“Dear Michael, every day kids come into my office wearing your shoes, who’ve never seen you play..

It’s Time.”

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That’s what my generation calls “BARS!”. No other producer has even gotten IN THE SAME ROOM with The Jumpman to speak about the documentarty..how much getting MJ to pull out his bifocals and read every single line on Tollin’s pitch page.

The moment deserved a Mark Breen “BANG!!!”

Courtesy of The Ringer

Tollin, in my opinion, did two things with that opening intro at His Royal Airness chambers:

First, he showed Michael Jeffrey Jordan, global basketball icon nearly two decades removed from hooping, had been relegated to a recycled footwear fashion aficionado. (Note: Apparently, he hated anything that made him feel old so I’m sure being known more for his retro kicks than his remarkable play is somewhere near the top of that list)

Finally, Tollin challenged the living legend to GIVE THE PEOPLE WHAT THEY WANT!

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If that line alone couldn’t convince MJ, his love for A.I. was the last shot in the 4th quarter of their conversation. Apparently, MJ’s answer was secured to do the documentary after he found out Tollin directed The Answer’s documentary three times and cried while viewing it…

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As a man in my early 30’s, I remember some of those Bulls moments then but didn’t really know what I was watching as a kid. So for me, “The Last Dance” was schooling my generation and those younger than me on some life lessons that can be used in everyday living from Episodes 1 & 2:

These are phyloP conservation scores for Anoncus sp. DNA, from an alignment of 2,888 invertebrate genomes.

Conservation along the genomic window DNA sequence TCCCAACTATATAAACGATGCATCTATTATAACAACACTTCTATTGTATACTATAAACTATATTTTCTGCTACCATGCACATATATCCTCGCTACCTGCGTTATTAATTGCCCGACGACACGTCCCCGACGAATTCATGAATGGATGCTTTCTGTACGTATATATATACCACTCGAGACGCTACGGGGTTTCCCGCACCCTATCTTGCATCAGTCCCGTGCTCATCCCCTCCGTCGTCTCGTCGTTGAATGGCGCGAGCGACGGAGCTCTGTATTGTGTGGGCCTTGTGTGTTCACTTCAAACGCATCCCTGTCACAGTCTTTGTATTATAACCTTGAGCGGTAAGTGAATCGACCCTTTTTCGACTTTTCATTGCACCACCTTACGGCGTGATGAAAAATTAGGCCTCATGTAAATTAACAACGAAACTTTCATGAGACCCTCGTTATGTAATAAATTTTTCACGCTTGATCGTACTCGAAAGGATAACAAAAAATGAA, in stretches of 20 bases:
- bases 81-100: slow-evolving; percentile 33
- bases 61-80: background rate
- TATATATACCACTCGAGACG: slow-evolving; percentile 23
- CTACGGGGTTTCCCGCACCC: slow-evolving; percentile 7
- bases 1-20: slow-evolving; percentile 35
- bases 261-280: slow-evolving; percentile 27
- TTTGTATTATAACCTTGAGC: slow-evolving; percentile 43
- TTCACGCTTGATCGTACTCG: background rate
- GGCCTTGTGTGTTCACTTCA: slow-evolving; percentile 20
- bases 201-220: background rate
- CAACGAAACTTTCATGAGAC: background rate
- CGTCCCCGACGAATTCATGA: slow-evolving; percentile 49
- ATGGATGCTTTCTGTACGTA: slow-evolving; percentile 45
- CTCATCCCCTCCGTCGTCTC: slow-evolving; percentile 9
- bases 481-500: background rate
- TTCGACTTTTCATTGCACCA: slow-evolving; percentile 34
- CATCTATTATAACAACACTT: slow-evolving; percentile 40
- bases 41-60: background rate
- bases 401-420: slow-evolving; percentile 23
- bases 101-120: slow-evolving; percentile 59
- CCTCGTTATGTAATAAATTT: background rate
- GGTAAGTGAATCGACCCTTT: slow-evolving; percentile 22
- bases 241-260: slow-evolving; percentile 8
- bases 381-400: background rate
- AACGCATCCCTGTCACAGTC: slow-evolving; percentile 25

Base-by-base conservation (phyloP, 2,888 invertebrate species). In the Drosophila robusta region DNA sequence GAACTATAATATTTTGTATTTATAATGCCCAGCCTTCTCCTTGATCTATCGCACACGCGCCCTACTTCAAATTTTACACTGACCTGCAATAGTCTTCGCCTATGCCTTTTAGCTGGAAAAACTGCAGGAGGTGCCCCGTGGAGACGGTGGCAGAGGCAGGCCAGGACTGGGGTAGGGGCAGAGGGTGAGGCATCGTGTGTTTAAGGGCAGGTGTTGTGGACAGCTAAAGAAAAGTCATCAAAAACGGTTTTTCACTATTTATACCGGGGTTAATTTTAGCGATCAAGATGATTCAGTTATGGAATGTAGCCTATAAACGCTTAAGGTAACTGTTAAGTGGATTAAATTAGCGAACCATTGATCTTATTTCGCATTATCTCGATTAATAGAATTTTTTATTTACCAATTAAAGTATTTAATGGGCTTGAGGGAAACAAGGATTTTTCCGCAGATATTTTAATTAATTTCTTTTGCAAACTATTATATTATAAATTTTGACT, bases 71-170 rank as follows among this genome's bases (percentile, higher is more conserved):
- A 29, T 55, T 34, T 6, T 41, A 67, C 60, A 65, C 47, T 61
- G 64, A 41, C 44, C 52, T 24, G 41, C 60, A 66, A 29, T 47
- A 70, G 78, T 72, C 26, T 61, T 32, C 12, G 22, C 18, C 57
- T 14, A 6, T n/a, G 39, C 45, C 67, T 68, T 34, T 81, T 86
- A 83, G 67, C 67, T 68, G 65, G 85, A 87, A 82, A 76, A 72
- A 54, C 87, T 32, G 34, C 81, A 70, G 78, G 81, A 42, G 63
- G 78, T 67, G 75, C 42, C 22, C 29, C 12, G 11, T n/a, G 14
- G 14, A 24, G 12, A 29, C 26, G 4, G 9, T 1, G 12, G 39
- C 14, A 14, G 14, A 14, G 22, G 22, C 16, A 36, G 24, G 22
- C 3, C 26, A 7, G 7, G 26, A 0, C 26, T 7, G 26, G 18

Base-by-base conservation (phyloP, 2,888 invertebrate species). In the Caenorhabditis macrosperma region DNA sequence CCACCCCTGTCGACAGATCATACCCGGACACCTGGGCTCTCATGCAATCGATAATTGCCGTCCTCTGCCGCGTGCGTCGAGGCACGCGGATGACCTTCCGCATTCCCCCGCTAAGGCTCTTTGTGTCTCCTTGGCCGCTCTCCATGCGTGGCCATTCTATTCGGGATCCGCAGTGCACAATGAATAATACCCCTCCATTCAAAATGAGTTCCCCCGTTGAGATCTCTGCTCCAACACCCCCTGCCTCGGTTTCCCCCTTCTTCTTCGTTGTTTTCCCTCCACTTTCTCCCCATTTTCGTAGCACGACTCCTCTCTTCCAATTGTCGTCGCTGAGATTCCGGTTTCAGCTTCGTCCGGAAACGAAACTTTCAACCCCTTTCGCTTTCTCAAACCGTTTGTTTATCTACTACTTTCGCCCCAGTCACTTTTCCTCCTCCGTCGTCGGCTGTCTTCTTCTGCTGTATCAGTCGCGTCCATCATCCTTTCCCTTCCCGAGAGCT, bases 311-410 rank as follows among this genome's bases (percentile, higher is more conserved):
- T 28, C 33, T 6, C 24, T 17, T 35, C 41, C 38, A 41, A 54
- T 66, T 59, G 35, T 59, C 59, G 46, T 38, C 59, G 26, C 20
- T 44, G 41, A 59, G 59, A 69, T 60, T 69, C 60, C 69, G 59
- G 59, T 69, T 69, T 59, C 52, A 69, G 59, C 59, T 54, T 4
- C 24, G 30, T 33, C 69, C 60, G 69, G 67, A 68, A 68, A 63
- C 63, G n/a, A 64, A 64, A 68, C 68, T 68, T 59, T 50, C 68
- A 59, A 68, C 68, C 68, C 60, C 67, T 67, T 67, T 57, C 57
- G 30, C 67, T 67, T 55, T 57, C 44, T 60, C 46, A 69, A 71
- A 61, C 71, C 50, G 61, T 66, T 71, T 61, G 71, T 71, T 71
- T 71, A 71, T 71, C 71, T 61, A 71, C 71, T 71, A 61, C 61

1. It’s Better to Catch Bees with Honey than Vinegar

Jerry Krause wanted to be basketball royalty…badly. His desire to be the king of the Chicago Bulls was apparent but he ended up being mocked like a Medieval Court Jester delivering bad jokes.

After the live airing of the documentary, Jackie Macmullen was live on SVP on ESPN. She gave a great anecdote on how the team, notably MJ and Pippen, gave GM Jerry Krause the nickname of “crumbs”. This was due to the amount of muffin debris decorating his dress shirts after feeding his face.

Busting someone’s chops by dubbing them “Crumbs” as a nickname is comical on several layers. I don’t care what ya’ll say. After I saw what Krause looked like, I cannot unsee this man’s nickname being “Crumbs”.

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From watching the first two episodes of this documentary, the internal dysfunction between management and players on an all-time squad was incredible. It all pointed to the man whose pen provided the product on the floor. However, he wanted more credit beyond the contractual ink he acquired by crafting the roster. What Crumbs Krause failed to realize is something the NBA’s Commissioner, the late great David Stern, had hung The Association’s athletic hat on:

It’s a player’s league.

Yes, coaches are extremely valuable because they needed Phil Jackson to get there. Phil was the zen mastermind who orchestrated the athletic musical on the floor to the tune of five championships, embedding mindfulness into the Triangle Offense. Ownership is critical because they are architects of the franchises’ culture. Jerry Reinsdorf, the owner of the Bulls, cut the checks and kept the lights on. But at the end of the day…

IT’S A PLAYERS LEAGUE…🗣PERIOD!

MJ was the best player of his era. Pippen was the 2nd best player on his team and top 5 in the league then.

Yes, management is important because they construct the roster and Crumbs Krause did a great job but he was the GM who valued his own ego over keeping an elite product together. Recognition over rings. Crispy chicken nuggets over championship champagne showers.